Putting the ‘S’ in ESG
As Eimear Toomey, head of responsible investment at Quilter Investors, explains, numerous factors have propelled the rise in prominence of responsible investment and ESG (environmental, social and governance) related issues in recent years, but the areas that have received most focus within the ESG domain have varied over time.
Broadly speaking, the key driving forces behind the increased adoption of responsible investment include international sustainability-related initiatives and regulation; evolving macro trends; increased public awareness and pressure; and an increasing acceptance that meaningfully incorporating ESG factors may improve longer-term risk-adjusted financial performance.
Until last year, when looking more closely at which specific ESG issues investors were prioritising – it was clear from industry surveys that the focus was on environmental and governance issues rather than social issues, particularly where they related directly to the investment process.
Within the moniker of ESG, it is therefore unsurprising that ‘governance’ is generally considered the most understood concept on the basis that well-run businesses from a corporate governance perspective tend to yield more sustainable returns over the longer term.
There are numerous national stewardship codes in operation that are well established and something many investment managers engaged in before ESG became a bigger focus. Of these, the UK’s Financial Reporting Council (FRC) Stewardship Code has been considered as industry leading.
The environment has also become a more mainstream topic in the past few years, as the growing risk of climate change has been highlighted by public figures such as the teenage activist Greta Thunberg and the natural historian David Attenborough. Both figures enjoy huge global followings.
Indeed, when Attenborough joined Instagram following the release of his film ‘A Life on Our Planet’, he broke the record for the fastest profile to reach 1 million followers (in just 4 hours and 44 minutes).
Against this backdrop, the connection between climate change and how we invest has become more scrutinised, while the focus of much of the regulatory and international initiatives in recent years has been on climate-specific investment interventions.
Taking centre stage
Meanwhile, the social factor had been somewhat overlooked. Although ‘social’ issues such as human rights abuses and gender equality, among others, have garnered some attention from pockets of investors – it hasn’t always had the same focus from an investment perspective as governance and the environment.
Part of this could be the nebulous term of ‘social’ that can range from human rights, workplace health and safety and product quality to data security and supply-chain issues.
However, the impact of the coronavirus in 2020 changed all that. It’s clear that ‘social’ issues are now on the minds of investment managers, clients and the public more generally. The effects of furlough schemes and lockdowns means companies are being scrutinised on how they treat their workforces more fully than ever before.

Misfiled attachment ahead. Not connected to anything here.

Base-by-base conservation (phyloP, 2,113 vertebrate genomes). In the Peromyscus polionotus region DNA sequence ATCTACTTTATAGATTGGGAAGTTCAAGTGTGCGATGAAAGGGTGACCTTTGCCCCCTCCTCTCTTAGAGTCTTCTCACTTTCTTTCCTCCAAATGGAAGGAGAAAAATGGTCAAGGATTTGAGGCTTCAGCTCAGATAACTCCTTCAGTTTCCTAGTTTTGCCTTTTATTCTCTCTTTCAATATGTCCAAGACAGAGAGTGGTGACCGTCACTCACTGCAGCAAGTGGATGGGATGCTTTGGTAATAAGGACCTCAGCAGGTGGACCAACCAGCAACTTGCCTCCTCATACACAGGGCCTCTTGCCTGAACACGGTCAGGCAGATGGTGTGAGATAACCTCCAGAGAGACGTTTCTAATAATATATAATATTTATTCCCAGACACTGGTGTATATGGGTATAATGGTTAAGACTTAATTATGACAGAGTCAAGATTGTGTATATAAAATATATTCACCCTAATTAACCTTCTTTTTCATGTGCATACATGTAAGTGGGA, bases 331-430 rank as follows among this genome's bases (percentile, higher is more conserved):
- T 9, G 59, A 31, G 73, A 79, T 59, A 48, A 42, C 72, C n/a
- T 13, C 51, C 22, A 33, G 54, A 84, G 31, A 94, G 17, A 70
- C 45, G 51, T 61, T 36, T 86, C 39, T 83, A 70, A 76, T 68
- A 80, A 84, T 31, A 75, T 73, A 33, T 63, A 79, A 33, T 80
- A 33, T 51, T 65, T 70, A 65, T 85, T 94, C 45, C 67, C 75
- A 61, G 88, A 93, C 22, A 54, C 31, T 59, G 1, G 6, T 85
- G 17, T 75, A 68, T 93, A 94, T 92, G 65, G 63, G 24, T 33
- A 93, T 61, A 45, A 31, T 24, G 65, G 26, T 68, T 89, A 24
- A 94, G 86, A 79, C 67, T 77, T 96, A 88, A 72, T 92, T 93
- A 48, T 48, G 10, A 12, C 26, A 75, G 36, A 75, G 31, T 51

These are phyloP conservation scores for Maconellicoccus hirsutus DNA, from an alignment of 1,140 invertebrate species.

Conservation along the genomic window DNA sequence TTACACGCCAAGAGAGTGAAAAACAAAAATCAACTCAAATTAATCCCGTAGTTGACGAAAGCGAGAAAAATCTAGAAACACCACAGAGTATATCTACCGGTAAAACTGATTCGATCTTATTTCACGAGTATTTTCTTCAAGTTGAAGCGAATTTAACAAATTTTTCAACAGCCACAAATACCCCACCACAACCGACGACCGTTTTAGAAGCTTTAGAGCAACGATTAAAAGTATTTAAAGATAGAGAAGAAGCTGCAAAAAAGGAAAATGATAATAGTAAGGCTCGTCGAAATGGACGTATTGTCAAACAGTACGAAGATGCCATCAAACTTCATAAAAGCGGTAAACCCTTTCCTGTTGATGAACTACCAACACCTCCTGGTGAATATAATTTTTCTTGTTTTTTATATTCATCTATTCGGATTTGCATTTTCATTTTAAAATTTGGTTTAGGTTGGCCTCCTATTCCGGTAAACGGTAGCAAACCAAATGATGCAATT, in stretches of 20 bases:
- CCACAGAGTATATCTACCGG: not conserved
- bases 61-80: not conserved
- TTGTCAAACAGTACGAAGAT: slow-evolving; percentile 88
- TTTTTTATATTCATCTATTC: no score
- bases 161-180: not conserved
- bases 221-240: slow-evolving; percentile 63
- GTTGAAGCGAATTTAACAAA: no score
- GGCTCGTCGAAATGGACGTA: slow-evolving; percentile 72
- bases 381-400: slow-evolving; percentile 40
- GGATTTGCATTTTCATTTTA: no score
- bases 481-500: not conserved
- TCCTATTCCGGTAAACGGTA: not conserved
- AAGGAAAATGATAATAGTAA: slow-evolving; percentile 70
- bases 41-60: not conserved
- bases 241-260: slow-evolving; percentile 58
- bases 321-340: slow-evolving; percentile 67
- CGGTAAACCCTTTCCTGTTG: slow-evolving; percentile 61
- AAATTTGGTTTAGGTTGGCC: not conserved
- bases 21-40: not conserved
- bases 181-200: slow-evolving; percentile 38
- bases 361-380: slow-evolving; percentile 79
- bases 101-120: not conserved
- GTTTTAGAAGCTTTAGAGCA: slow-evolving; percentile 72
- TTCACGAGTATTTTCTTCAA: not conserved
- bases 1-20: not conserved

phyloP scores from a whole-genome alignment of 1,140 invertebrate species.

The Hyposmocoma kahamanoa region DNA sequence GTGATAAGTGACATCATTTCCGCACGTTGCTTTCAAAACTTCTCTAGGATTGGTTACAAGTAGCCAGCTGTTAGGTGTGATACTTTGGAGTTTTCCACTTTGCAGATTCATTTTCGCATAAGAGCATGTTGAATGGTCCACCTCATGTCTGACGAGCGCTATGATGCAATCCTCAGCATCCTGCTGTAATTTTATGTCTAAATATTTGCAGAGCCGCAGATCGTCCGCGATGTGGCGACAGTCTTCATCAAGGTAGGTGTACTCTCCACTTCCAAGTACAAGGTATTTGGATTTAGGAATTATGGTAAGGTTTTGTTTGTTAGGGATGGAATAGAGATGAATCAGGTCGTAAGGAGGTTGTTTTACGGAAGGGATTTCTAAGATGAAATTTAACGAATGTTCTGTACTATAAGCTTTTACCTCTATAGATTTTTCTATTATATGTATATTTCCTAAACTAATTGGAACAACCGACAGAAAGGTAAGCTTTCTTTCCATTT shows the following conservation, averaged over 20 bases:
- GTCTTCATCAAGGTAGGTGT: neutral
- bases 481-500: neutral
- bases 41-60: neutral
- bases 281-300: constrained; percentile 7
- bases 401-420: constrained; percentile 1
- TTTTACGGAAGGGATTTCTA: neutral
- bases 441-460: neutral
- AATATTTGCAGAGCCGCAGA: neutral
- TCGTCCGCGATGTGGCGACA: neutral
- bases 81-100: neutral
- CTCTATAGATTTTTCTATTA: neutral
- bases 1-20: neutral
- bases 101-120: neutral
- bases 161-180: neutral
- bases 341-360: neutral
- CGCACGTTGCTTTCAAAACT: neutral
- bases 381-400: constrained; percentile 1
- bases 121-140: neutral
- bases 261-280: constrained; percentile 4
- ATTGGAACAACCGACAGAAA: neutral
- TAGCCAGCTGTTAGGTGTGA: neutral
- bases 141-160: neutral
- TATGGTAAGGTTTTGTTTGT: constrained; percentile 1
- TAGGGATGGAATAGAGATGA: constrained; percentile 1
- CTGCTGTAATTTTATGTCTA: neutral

For example, fund manager CCLA plans to launch the CCLA Mental Health Benchmark in the first half of this year to help assess how companies are managing the mental health of their employees – an area not previously considered investment-related.
As we move further into 2021, it’s likely to be a broader range of ESG issues that we as investors will need to consider seriously, both in the context of long-term investment returns and the impact that these sustainability risks can have on a prosperous society.
Social factors will be more prominent, as it has become abundantly clear that investors are placing more emphasis on the impact that these have on stakeholders and broader society.
A window into ESG in the financial services industry
A recent article by Neilan, Reilly and Fitzpatrick of FTI Consulting, published by the Harvard Law School Forum on Corporate Governance delved into how the focus on ESG factors had firmly shifted from the margin to the mainstream.
They noted: “As we continued to engage with companies and investors during the course of 2019 – and we assessed the corporate reputation challenges being encountered by many companies – it became increasingly clear that factors which fall within the ‘S’ of ESG are as common as (and for some companies more so than) those within ‘E’ and ‘G’ in contributing to business risk and, in turn, causing lasting damage to a company’s reputation.
“Factors which fall within the ‘S’ – frequently customer or product quality issues, data security, industrial relations or supply-chain issues – commonly impact businesses and ‘destroy value’. This prompted us to reconsider if ‘social’ was the correct word for the ‘S’ in ESG and whether ‘stakeholder’ might be more appropriate. Indeed, the use of the term ‘social’ may have contributed to a failure to conceptualise the ‘S’ in ESG, leading to an absence of focus and measurement from the market.”
Source: Time to Rethink the S in ESG, Jonathan Neilan, Peter Reilly, and Glenn Fitzpatrick, FTI Consulting, June 2020
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